This is the last thing Tiger Woods does on the range before playing

Tiger Woods hits a shot on the range on Wednesday.

Tiger Woods on the range at the PGA Championship.

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TULSA, Okla. — There’s nothing I enjoy more than going to the driving range of a professional golf tournament. It’s a fun, fascinating, bizarre place.

The driving range was the first place I went when I arrived at Southern Hills on Wednesday at the PGA Championship, and by happy accident, I found myself catching the very end of Tiger Woods’ range session before heading out for his final practice round of the tournament.

Tiger was hitting two irons at a time — a new addition to the bag this week — alternating between low stingers and normal-trajectory shots, both off the tee. As I wrote about on Tuesday, Tiger rarely hits the same two shots in a row on the driving range, and it was no different here.

After a handful of 3-woods, Tiger reached for his driver. It was the final moments before he hit the course, and here’s what happened:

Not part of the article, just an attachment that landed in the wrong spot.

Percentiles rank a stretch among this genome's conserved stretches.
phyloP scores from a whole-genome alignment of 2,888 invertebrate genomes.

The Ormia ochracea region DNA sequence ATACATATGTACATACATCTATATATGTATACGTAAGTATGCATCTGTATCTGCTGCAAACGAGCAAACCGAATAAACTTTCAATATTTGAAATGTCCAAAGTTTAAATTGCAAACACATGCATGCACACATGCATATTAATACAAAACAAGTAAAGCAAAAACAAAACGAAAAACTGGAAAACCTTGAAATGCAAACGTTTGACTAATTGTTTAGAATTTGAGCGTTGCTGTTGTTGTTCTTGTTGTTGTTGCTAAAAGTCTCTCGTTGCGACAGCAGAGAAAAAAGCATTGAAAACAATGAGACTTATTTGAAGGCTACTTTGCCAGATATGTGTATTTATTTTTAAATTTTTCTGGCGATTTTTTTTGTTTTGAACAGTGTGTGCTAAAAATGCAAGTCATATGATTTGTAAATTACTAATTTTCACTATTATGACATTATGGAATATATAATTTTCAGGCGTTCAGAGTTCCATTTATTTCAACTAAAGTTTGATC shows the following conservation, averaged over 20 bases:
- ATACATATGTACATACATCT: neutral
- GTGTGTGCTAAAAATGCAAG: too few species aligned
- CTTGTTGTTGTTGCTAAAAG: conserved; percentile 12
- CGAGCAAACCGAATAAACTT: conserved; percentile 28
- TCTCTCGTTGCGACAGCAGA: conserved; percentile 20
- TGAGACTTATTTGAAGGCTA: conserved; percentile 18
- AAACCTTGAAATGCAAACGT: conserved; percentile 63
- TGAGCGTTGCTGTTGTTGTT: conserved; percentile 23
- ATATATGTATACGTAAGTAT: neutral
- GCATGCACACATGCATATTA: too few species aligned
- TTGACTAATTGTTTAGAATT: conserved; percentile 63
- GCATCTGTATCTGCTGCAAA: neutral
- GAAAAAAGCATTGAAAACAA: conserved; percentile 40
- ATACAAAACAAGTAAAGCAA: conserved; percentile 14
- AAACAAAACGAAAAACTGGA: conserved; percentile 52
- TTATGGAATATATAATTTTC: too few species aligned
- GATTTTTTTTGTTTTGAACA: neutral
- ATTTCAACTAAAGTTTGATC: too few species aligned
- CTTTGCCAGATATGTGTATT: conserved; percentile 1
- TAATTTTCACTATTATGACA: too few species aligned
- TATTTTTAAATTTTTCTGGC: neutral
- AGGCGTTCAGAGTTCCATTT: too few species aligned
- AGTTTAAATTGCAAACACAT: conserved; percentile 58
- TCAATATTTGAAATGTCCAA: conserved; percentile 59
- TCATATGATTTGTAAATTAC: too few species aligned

• He started alternating between draws and fades with each shot.
  • Then, he stopped working the ball from side-to-side, and started altering his swing speed. His accuracy-focused drives went from carrying in the 270 range to the 290 range, when he sacrificed some accuracy for added speed.
  • And then, moments before his tee time, he put the driver back in his bag, reached for a short iron, and made two slow and smooth swings for tempo. He wanted solid contact with smooth tempo — ideal feelings to take to the course.

Watch the video below to see me talking about Tiger’s Wednesday range session:

Luke Kerr-Dineen Contributor

Luke Kerr-Dineen is the Game Improvement Editor at GOLF Magazine and In his role he oversees the brand’s game improvement content spanning instruction, equipment, health and fitness, across all of GOLF’s multimedia platforms.

An alumni of the International Junior Golf Academy and the University of South Carolina–Beaufort golf team, where he helped them to No. 1 in the national NAIA rankings, Luke moved to New York in 2012 to pursue his Masters degree in Journalism from Columbia University. His work has also appeared in USA Today, Golf Digest, Newsweek and The Daily Beast.